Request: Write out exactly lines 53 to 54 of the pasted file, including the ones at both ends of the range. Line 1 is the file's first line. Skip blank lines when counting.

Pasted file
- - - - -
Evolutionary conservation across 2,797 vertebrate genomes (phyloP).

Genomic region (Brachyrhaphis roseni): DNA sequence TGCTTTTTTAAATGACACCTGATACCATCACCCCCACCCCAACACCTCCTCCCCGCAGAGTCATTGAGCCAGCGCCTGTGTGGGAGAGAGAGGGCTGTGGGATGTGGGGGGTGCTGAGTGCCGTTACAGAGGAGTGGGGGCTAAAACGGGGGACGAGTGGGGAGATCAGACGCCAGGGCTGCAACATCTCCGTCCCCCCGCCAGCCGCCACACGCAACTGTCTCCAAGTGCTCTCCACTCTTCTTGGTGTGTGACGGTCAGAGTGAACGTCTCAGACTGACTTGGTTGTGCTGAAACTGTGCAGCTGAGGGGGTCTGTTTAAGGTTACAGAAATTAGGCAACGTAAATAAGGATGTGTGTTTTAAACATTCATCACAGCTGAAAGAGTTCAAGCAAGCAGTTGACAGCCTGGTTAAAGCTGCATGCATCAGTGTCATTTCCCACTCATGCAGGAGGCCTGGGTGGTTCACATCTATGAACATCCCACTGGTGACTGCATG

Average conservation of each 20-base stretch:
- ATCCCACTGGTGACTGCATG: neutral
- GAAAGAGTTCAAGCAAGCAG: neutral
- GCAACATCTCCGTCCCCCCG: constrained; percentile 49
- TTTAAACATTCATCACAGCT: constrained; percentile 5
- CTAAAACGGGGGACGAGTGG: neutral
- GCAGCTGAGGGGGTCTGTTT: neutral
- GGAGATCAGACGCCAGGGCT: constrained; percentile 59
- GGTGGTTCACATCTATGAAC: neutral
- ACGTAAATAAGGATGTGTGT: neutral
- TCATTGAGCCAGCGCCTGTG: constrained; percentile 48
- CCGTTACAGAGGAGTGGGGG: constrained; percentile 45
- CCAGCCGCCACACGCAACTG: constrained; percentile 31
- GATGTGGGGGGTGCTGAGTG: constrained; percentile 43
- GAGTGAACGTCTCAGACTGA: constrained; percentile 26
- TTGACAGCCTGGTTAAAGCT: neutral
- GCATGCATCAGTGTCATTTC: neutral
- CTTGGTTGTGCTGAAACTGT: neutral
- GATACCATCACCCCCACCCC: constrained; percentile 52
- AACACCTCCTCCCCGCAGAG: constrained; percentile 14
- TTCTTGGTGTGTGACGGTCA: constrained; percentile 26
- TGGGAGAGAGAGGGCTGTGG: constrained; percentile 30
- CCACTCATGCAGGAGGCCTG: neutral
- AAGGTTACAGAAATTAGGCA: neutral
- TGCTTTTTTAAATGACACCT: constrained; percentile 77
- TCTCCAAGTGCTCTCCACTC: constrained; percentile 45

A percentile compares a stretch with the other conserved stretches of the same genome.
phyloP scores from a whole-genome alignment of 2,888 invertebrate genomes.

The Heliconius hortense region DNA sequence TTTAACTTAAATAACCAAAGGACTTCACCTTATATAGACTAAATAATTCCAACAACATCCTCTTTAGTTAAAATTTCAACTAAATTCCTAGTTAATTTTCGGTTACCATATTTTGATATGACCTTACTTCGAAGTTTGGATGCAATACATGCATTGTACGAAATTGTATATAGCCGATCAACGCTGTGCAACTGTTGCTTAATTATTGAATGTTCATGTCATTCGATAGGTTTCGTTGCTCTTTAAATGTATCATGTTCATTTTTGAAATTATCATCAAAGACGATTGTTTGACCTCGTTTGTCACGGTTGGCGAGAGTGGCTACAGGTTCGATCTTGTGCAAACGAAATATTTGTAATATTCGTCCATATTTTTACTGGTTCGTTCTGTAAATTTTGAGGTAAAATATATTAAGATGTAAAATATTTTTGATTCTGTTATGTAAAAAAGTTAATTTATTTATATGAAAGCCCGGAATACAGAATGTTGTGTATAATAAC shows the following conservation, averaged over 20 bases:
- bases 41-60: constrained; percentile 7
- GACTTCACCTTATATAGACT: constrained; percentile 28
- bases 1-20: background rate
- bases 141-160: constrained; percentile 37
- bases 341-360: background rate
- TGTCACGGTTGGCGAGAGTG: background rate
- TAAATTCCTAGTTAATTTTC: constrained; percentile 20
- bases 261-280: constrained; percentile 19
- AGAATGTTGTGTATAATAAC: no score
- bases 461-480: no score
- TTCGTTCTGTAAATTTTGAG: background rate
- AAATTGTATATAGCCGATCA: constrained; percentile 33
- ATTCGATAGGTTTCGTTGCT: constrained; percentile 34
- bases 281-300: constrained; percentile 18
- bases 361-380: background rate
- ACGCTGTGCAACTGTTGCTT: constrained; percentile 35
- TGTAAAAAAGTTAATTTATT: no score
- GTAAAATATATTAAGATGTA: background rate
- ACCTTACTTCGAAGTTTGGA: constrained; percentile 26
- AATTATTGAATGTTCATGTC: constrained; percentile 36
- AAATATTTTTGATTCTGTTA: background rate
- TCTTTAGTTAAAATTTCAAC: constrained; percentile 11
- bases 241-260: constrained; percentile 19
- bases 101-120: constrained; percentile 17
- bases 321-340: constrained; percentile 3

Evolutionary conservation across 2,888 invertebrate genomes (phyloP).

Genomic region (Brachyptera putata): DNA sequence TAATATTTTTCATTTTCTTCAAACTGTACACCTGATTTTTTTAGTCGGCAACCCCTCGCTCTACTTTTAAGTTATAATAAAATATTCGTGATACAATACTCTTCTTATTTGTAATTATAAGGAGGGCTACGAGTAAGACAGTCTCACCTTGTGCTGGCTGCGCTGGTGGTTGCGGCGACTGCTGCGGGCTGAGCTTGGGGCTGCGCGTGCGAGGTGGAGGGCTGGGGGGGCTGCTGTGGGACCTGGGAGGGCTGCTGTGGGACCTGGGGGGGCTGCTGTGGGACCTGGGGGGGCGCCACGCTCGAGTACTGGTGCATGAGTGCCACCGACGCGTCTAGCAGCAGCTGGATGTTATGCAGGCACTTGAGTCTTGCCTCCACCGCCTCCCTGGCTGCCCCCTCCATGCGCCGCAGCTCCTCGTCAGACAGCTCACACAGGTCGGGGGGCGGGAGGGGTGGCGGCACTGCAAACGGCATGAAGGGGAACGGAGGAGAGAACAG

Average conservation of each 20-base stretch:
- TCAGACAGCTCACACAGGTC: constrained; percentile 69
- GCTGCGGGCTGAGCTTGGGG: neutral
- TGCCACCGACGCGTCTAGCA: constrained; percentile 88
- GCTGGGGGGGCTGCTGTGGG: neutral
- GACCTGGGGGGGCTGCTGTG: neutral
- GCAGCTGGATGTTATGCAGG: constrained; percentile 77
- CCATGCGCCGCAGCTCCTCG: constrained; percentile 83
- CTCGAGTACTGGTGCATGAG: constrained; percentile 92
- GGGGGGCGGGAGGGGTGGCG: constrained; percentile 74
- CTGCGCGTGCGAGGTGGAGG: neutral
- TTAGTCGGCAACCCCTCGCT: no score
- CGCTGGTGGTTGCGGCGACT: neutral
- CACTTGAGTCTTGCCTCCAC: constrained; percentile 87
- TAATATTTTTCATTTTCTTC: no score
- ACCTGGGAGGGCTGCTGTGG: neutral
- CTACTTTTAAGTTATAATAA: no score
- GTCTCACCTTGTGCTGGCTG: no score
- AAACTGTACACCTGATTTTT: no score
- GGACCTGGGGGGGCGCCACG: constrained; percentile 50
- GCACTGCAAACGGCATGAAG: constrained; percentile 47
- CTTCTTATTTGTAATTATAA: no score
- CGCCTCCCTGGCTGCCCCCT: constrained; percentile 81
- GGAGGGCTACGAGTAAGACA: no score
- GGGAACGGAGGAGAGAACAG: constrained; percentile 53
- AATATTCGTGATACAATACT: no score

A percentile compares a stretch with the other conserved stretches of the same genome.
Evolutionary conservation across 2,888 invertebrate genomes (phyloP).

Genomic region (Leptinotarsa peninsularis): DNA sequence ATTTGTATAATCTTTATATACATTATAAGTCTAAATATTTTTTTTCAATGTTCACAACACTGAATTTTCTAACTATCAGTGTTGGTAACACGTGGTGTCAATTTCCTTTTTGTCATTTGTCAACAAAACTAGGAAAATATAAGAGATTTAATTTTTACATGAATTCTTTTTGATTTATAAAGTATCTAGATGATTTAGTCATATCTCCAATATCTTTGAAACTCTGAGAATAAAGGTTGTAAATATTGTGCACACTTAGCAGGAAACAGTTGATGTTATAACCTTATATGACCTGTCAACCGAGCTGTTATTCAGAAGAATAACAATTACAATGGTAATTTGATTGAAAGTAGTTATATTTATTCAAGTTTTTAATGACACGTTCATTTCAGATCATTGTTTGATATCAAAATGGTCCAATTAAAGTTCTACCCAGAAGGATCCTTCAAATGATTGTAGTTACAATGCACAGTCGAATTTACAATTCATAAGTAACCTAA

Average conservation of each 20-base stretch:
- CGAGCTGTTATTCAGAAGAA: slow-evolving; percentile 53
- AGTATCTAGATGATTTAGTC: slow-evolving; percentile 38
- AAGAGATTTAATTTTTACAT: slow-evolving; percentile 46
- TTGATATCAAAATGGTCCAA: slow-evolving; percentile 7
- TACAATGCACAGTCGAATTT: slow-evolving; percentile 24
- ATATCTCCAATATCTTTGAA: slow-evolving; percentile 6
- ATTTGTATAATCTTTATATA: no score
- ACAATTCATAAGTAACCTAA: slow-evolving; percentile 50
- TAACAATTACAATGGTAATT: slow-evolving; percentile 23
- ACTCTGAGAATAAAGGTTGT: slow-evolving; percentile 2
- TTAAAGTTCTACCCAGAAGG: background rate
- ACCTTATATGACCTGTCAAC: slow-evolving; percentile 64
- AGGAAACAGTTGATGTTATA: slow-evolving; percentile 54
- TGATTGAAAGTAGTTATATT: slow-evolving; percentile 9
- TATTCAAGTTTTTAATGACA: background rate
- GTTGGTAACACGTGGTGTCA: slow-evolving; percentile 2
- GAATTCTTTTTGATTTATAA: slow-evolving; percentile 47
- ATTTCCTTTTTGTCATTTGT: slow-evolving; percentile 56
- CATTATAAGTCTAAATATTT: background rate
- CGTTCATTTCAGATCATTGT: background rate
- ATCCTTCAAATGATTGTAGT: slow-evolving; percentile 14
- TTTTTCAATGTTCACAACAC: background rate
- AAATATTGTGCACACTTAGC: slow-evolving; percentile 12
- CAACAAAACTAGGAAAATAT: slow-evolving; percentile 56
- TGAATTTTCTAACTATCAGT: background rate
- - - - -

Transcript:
- TCTTTAGTTAAAATTTCAAC: constrained; percentile 11
- bases 241-260: constrained; percentile 19